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ME201: Fluid Mechanics

Unit 1: Introduction to Fluid Statics and Flow Phenomena   This first unit introduces the basic concepts you will need to know in order to understand fluids and how they behave.  We will first establish a working definition of the word “fluid” before examining properties specific to fluids, including viscosity (a fluid’s resistance to flow) and compressibility (how a fluid’s volume changes when pressure is applied to it).
             
We will then study how fluids act in static, motionless situations.  One practical application of this study is the understanding of buoyancy – or to what degree objects sink or float when suspended in a fluid.

Unit 1 Time Advisory
This unit will take you approximately 14 hours to complete.

☐    Subunit 1.1: 3 hours

☐    Subunit 1.2: 2 hours

☐    Subunit 1.3: 2 hours

☐    Subunit 1.4: 2 hours

☐    Subunit 1.5: 2 hours

☐    Subunit 1.6: 2 hours

☐    Subunit 1.7: 1 hour

Unit1 Learning Outcomes
Upon successful completion of this unit, the student will be able to:
- Define fluids. - Identify fluid properties. - Classify basic flow phenomena. - Visualize flows using streamlines, pathlines, and streaklines. - Define vapor pressure and surface tension of a fluid and demonstrate their relationship - Calculate pressure in static fluid and perform buoyancy calculations.

1.1 Defining a Fluid   - Reading: University of Kentucky: Professor J. M. McDonough’s Lectures Notes on Introduction to Fluid Mechanics: “Lectures on Elementary Fluid Dynamics” Link: University of Kentucky: Professor J. M. McDonough’s Lectures Notes on Introduction to Fluid Mechanics: “Lectures on Elementary Fluid Dynamics” (PDF)

 Instructions: Please click on the hyperlink “Lecture Notes, 2.2MB,
PDF” after the ME330: *Elementary Fluid Dynamics* title to download
the PDF file for these lecture notes.  Read pages 1-13.  This
reading will introduce you to fluids and applications of fluids in
science and technology.  You will also learn about the study of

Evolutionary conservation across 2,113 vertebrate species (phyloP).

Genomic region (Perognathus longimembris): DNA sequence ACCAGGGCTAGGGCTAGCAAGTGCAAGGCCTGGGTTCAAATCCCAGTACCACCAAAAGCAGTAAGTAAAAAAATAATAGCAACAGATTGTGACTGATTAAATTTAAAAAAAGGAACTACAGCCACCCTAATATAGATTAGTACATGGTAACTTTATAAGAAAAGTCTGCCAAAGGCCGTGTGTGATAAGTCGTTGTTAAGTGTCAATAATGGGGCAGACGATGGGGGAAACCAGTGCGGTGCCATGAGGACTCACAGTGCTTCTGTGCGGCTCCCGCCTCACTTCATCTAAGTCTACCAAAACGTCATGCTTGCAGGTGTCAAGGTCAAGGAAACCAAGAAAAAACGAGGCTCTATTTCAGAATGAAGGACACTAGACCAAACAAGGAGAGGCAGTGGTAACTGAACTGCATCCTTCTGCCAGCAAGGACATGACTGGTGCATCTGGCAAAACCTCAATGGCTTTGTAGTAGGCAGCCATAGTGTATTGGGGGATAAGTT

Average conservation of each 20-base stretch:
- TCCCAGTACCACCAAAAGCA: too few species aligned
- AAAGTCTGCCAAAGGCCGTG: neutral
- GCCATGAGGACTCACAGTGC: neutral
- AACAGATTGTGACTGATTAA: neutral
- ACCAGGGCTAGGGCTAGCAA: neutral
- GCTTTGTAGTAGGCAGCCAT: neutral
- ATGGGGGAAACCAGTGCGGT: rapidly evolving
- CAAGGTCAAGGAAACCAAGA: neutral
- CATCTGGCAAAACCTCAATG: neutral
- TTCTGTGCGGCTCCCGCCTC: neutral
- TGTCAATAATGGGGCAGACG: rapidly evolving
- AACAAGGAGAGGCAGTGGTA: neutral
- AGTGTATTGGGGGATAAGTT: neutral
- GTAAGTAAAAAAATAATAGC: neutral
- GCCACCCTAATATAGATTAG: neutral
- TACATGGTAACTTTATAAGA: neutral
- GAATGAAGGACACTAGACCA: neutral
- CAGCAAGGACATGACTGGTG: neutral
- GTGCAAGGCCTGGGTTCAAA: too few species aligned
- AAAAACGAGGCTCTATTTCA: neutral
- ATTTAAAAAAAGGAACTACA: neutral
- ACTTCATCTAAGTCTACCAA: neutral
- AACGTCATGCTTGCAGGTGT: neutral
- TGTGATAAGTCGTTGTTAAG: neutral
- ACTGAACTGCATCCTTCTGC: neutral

fluids using experimental and theoretical approaches.  You may
consider saving this PDF file as you will return to this material
throughout this course.  
    
 Terms of Use: Please respect the copyright and terms of use
displayed on the webpage above.
  • Reading: University of Iowa: Professor Fred Stern’s Lectures Notes on Fluid Mechanics: “Chapter 1: Introduction and Basic Concepts” Link: University of Iowa: Professor Fred Stern’s Lectures Notes on Fluid Mechanics: “Chapter 1: Introduction and Basic Concepts” (PDF)

    Instructions: Please scroll down the webpage and click on the hyperlink “Chapter 1” under “Lecture Notes” on the left side of the webpage to download the PDF file for Chapter 1.  Read pages 1-15.  This reading will introduce you to definition of fluids and several fundamental concepts of fluid mechanics such as Newtonian fluid and the continuum hypothesis.  You may consider saving this PDF file as you will return to this material throughout this course.
     
    Terms of Use: Please respect the copyright and terms of use displayed on the webpage above.

1.2 Fluid Properties   - Reading: University of Kentucky: Professor J. M. McDonough’s Lectures Notes on Introduction to Fluid Mechanics: “Lectures on Elementary Fluid Dynamics” Link: University of Kentucky: Professor J. M. McDonough’s Lectures Notes on Introduction to Fluid Mechanics: “Lectures on Elementary Fluid Dynamics” (PDF)

 Instructions: Please download the PDF file for Lecture Notes of
ME330: *Elementary Fluid Dynamics* and read pages 15-24.  This
reading will introduce you to basic properties of a fluid, including
viscosity, density, thermal conductivity and mass diffusivity.  

 Terms of Use: Please respect the copyright and terms of use
displayed on the webpage above.
  • Reading: University of Iowa: Professor Fred Stern’s Lectures Notes on Fluid Mechanics: “Chapter 1: Introduction and Basic Concepts” Link: University of Iowa: Professor Fred Stern’s Lectures Notes on Fluid Mechanics: “Chapter 1: Introduction and Basic Concepts” (PDF)

    Instructions: Please download the PDF file for Chapter 1 and read pages 6-15.  In this lecture, you will learn about the basic measures of fluid mass and weight (e.g. density, specific weight, and specific gravity).
     
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1.3 Classification of Flow Phenomena   - Reading: University of Kentucky: Professor J. M. McDonough’s Lectures Notes on Introduction to Fluid Mechanics: “Lectures on Elementary Fluid Dynamics” Link: University of Kentucky: Professor J. M. McDonough’s Lectures Notes on Introduction to Fluid Mechanics: “Lectures on Elementary Fluid Dynamics” (PDF)
 
Instructions: Please download the PDF file for Lecture Notes of ME330: Elementary Fluid Dynamics and read pages 29-40.  You will learn basic types of fluid flow in this lecture.  Note that this reading will cover the material you need to know for subunits 1.3.1-1.3.7.

 Terms of Use: Please respect the copyright and terms of use
displayed on the webpage above.
  • Web Media: University of Iowa: Professor Fred Stern’s Fluid Mechanics Video Gallery Link:  University of Iowa: Professor Fred Stern’s Fluid Mechanics Video Gallery (Quicktime)